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Could This Be the End of ‘Interracial’ Porn?

AVN tried to sensationalize George Floyd’s past — and then reversed course by eliminating the deeply rooted stereotype in its awards category. It’s a long-awaited change, but is it enough?

Earlier this week, adult media network AVN published a story titled “Police Slaying Victim George Floyd Reportedly Made a Porn Video.” One of the many perverse and wholly unnecessary inquiries into his past that have been taking place on Twitter and beyond, it was accompanied by a photo of a Black man bending down to touch a photograph of what appears to be Floyd at his memorial site in Minneapolis. Hand-written protest posters are scattered at his feet, the most striking of which simply reads, “We Matter.”

The article must not have reflected that same sentiment. During its short stint as a published entity, it caused so much outrage that it was taken down almost immediately after its posting, leaving only a few people with a secret knowledge of what it contained. The rest of us were left to scratch our heads over screenshots of the Twitter post promoting it, but that’s all as well — the headline says it all, and it isn’t something that needs to be said. In a country grieving the lives of Floyd, Ahmaud Arbery, Breonna Taylor and the countless other Black Americans who’ve lost their lives to police brutality, an offensively tone-deaf sensationalization of a man whose legacy means so much isn’t only irrelevant, but a dumb distraction from the real issues at hand.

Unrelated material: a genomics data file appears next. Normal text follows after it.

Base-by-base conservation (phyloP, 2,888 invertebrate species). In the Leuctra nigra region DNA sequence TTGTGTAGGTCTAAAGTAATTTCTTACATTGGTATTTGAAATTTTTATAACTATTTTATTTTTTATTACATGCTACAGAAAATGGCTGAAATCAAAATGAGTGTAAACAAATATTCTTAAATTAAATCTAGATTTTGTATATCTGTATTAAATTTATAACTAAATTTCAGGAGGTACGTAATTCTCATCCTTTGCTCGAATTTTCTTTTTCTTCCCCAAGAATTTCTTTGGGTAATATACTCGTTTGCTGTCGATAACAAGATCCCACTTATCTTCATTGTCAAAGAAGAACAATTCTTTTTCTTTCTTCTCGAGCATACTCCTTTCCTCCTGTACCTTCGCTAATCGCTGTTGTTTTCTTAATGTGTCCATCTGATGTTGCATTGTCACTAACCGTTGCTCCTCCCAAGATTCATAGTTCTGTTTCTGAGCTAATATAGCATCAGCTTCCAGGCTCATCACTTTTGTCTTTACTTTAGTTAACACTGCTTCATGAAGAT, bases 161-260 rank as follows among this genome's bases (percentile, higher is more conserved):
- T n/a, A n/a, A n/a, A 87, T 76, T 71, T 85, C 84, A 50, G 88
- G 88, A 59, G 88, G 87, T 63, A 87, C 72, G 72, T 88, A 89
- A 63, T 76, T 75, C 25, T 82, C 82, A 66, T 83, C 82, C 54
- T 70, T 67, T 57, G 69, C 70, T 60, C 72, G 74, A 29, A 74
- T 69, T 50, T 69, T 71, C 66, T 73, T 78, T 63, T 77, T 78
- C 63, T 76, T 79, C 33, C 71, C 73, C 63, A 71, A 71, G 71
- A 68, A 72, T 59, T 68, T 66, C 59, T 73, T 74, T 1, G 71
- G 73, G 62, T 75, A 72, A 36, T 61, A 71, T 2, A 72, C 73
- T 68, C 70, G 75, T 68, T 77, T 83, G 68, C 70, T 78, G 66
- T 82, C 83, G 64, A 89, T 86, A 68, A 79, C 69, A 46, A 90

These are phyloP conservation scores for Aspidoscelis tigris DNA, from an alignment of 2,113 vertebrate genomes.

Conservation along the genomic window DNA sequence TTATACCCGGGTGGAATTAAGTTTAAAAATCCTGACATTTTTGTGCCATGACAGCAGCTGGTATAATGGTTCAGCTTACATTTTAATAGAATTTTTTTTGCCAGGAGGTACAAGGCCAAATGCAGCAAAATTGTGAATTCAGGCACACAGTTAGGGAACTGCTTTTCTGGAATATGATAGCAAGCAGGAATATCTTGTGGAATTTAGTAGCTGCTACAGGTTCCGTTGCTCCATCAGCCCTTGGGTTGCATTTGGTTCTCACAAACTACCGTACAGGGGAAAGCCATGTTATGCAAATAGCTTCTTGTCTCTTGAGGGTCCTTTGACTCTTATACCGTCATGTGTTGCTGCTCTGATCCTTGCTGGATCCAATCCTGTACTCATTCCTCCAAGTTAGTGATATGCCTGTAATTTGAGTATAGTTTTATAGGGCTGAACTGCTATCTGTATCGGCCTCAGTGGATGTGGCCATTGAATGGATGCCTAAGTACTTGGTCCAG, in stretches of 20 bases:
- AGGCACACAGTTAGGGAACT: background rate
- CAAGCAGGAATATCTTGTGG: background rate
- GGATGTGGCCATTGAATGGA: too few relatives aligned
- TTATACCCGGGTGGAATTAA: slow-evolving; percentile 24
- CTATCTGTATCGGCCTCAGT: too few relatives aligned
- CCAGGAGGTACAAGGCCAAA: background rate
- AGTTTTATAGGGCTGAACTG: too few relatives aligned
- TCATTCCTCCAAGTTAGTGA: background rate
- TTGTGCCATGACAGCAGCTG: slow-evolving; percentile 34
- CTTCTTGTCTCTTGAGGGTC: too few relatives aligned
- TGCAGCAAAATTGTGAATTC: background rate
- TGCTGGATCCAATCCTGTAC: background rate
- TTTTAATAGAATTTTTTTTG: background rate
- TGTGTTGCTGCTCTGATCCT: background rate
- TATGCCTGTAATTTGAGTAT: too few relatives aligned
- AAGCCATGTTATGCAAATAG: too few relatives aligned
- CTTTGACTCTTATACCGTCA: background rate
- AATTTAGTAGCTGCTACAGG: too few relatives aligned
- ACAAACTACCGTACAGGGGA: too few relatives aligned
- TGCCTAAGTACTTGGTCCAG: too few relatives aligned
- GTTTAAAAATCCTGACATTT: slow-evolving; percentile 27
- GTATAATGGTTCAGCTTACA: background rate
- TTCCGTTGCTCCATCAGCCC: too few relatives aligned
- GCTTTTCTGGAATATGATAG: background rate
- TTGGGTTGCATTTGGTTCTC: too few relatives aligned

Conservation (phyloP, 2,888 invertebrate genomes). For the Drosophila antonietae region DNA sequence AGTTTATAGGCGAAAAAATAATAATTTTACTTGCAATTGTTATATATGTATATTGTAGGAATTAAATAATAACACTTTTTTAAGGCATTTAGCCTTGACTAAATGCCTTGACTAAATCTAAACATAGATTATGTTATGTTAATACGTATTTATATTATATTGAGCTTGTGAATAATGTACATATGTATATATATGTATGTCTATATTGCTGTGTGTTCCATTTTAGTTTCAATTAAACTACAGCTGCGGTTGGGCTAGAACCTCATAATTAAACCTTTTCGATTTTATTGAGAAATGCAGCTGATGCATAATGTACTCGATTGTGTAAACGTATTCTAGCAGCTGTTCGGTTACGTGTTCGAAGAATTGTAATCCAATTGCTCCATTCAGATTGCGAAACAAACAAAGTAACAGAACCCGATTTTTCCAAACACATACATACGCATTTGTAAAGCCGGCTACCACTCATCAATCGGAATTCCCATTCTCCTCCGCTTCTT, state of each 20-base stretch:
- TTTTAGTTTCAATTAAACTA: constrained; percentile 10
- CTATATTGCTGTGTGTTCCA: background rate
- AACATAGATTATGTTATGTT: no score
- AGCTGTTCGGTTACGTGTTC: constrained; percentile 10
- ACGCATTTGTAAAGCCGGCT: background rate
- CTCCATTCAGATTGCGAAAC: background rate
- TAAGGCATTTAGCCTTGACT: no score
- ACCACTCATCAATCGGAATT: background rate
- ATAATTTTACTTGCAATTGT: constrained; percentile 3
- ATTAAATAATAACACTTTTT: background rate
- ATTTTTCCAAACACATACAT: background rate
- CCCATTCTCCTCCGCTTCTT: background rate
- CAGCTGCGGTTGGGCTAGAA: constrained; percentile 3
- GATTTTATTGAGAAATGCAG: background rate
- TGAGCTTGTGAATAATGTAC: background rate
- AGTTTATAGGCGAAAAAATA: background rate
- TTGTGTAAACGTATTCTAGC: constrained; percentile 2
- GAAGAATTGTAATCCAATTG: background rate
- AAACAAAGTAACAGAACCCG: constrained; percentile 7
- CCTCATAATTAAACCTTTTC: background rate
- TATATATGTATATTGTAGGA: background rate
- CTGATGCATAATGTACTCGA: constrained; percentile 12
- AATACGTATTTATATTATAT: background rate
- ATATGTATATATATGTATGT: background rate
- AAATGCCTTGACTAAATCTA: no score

Character assassination attempts like this are uncomfortably common when it comes to Black victims. In 2012, commentators tried to justify 17-year-old Trayvon Martin’s death with the fact that he appeared to be throwing up “gang signs” in photos, but in reality, all he was doing was flipping off the camera in a backwards baseball hat, same as any kid his age. Two years later, when Michael Brown was shot by police in Ferguson, conservatives jumped on the small amount of marijuana in his system as a rationalization for his death. He was breaking the law, the sentiment went. Didn’t that mean he had it coming?

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Articles like AVN’s that capitalize on Floyd’s sexual history are no different. Sex work, like weed and “gang culture,” are often assumed by Bible thumpers and conservative nimrods to be morally abject, so to to share them giddily — as if they even matter — feels like an attempt to justify his killing. Unsurprisingly, Twitter went off: